Andy Murray hopes small changes will lead to big successes
Andy Murray is hoping that working with Ivan Lendl can help him achieve the small gains that will turn him into a grand slam champion.
The world No. 4 hired Lendl, an eight-times slam winner, as his coach at the end of last year and immediately seemed to have taken a step forward as he pushed Novak Djokovic all the way in the Australian Open semi-finals. The Serb’s transformation from nearly man to winner of four of the last five major titles has presented Murray with both another obstacle and encouragement.
Djokovic’s breakthrough came as a result of small improvements rather than any radical alterations to his game, and Murray is plotting a similar path.
Explaining his work with Lendl, the 25-year-old said: “There’s not been one radical change. We changed some of the things I practise, and some of the ways that I train and prepare for events. A lot of it is minor details. But, if you pick ten small things to work on and change, that can turn into a big difference.”
Murray negotiated his first hurdle at the French Open on Tuesday, beating Tatsuma Ito 6-1, 7-5, 6-0, and today he will meet world No 48, Jarkko Nieminen.
The Finn is a familiar opponent for Murray, who has won all three of their previous encounters, most recently in front of the Queen at Wimbledon two years ago. But they have never met on clay and Nieminen, 30, has had a good year, climbing to 48 in the rankings from outside the top 70 and winning the ATP Tour event in Sydney in January.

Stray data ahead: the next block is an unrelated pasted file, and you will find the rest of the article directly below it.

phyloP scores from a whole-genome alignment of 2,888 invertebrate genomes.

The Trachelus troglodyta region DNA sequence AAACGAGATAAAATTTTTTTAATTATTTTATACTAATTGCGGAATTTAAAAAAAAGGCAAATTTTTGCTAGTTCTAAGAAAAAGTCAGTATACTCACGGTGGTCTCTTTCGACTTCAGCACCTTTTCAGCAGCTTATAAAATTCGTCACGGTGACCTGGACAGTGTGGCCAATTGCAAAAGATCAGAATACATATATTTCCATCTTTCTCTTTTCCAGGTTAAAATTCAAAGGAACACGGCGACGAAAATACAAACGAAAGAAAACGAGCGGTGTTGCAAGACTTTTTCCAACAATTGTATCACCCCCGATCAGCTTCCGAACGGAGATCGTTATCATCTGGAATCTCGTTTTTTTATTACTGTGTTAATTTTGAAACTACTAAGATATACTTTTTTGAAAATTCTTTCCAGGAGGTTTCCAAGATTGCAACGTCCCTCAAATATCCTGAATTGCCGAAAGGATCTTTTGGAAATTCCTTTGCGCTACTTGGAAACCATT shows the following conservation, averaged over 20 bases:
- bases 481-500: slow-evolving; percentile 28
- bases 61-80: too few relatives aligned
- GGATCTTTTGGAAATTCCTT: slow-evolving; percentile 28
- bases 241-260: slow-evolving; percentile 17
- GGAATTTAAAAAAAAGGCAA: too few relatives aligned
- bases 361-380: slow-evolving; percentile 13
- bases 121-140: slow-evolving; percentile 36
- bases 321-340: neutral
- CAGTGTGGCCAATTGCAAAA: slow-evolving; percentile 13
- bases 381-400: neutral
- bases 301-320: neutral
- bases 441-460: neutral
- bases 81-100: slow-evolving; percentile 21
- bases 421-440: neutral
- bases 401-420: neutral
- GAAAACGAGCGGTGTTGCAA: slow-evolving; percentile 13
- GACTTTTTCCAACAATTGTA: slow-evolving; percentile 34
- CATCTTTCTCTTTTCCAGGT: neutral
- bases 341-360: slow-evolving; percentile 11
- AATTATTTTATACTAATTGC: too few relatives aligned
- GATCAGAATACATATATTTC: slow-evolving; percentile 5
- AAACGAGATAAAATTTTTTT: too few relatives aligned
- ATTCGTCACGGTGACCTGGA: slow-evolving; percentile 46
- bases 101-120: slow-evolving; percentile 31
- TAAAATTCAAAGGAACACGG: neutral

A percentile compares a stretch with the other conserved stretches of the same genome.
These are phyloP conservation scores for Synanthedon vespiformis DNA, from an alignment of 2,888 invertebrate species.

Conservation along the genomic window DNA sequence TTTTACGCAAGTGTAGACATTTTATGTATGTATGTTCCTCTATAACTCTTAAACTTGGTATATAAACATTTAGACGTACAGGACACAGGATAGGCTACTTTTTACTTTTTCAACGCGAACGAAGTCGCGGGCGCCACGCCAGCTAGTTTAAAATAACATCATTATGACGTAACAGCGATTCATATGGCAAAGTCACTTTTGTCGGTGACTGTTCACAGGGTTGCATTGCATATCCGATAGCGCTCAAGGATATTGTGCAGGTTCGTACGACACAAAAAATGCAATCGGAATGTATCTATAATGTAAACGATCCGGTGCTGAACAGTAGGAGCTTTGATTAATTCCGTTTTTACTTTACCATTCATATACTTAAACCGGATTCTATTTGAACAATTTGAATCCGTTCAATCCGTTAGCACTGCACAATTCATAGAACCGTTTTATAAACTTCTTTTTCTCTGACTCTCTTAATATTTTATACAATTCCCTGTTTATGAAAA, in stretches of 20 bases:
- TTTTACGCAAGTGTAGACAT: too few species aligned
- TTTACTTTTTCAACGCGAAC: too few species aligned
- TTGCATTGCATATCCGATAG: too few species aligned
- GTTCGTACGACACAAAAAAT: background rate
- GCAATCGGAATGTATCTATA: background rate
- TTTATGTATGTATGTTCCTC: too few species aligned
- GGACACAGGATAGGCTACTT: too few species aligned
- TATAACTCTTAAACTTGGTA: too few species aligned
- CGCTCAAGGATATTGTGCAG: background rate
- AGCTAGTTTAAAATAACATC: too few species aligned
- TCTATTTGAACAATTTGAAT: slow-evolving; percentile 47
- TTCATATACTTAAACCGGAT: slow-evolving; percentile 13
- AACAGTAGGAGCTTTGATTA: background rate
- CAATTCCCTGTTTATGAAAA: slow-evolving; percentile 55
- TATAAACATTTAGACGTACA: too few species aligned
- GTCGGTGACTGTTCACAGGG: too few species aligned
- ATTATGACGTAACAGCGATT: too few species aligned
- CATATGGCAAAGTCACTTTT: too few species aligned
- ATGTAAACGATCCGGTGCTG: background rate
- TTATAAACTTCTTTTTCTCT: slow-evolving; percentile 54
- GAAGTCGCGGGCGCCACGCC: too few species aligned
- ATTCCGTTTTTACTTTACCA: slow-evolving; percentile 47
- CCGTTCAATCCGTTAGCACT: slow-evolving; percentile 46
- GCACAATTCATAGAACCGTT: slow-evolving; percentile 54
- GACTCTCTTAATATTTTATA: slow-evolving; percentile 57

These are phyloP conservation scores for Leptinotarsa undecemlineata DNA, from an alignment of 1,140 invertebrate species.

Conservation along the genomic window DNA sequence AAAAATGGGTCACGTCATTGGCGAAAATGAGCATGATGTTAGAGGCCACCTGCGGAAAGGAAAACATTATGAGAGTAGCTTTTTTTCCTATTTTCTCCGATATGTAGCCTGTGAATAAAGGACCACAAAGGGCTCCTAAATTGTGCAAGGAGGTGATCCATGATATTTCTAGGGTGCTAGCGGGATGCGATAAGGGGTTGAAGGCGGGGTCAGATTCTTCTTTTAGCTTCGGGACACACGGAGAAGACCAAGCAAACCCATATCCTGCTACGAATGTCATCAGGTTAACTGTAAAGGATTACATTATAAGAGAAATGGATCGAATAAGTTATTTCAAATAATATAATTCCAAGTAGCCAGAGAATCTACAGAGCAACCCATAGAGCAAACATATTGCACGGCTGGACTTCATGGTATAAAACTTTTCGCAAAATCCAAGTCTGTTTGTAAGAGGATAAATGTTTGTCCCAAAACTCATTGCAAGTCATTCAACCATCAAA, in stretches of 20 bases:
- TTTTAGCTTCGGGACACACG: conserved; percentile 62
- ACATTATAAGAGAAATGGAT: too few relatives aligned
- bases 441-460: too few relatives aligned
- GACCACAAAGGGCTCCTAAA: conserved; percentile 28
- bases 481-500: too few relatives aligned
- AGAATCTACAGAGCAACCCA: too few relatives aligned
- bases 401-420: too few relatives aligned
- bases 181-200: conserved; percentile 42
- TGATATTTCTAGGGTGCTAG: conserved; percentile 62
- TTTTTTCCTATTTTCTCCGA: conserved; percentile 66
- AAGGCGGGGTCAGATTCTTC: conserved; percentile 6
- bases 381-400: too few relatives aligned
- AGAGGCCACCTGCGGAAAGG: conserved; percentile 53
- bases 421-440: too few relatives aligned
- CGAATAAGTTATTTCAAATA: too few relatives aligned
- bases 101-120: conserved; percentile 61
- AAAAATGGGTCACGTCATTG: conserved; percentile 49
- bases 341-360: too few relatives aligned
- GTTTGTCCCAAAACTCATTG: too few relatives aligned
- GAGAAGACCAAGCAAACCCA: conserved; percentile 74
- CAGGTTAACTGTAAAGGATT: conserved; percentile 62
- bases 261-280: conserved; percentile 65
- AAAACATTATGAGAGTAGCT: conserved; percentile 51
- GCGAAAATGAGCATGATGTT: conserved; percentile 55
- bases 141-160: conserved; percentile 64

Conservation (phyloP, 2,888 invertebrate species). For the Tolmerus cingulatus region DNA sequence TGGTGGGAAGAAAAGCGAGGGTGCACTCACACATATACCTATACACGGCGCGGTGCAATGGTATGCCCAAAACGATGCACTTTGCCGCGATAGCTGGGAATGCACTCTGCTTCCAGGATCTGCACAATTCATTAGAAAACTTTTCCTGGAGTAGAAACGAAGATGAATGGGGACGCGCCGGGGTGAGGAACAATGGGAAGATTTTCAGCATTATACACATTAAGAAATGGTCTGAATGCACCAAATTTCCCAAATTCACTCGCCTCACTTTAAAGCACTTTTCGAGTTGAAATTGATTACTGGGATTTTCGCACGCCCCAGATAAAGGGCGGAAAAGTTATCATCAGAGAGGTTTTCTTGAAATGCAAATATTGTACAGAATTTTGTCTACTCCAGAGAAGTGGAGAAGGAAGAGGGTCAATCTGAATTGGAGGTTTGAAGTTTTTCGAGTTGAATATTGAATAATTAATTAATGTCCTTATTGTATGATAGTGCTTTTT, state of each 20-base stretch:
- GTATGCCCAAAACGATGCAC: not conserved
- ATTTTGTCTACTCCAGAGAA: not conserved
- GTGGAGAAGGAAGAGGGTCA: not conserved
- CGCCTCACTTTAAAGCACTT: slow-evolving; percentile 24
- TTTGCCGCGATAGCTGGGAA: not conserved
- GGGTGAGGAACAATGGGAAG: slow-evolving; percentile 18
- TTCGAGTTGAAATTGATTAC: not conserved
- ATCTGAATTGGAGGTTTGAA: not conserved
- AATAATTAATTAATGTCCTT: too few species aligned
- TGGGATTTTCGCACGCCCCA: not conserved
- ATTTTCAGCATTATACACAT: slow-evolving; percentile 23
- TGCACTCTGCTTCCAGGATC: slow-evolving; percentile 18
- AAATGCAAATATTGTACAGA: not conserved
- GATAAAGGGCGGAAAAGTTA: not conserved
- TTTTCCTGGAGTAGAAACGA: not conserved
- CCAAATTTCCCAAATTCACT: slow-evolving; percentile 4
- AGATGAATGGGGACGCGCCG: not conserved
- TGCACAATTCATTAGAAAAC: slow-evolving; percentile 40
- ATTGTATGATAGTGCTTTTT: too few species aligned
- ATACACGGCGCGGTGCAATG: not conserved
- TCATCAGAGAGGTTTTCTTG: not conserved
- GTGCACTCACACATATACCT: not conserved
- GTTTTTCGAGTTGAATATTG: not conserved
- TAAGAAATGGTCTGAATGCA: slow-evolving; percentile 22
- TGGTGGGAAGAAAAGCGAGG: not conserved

Murray said: “The surface changes things. He’ll do certain things better and certain things not so good. I’ve practised with him on clay before, and I’ve normally enjoyed playing against left handers. He has a lot of experience and won some good matches here in the past. He beat Agassi here [in 2005]. He’s not scared of causing an upset.”
Murray had to wait until the last possible day to begin his campaign, but he is confident that will not hurt his chances of at least matching last year’s semi-final run. The Scot said: “If you play a long match in the first round it probably wouldn’t be ideal, but I play every second day, so that helps. You’ve got a bit of a routine. It’s probably better to play earlier matches but, providing you get through the first rounds without playing any really long matches, it shouldn’t make too much of a difference.”
Nieminen had not won a match at Roland Garros for four years prior to Tuesday’s victory over Igor Andreev, where he benefited from the Russian’s retirement, and knows he has his work cut out if he is to topple Murray today. The Finn said: “He’s one of the top four players and one of the favourites for the tournament. It’s a great challenge for me.”
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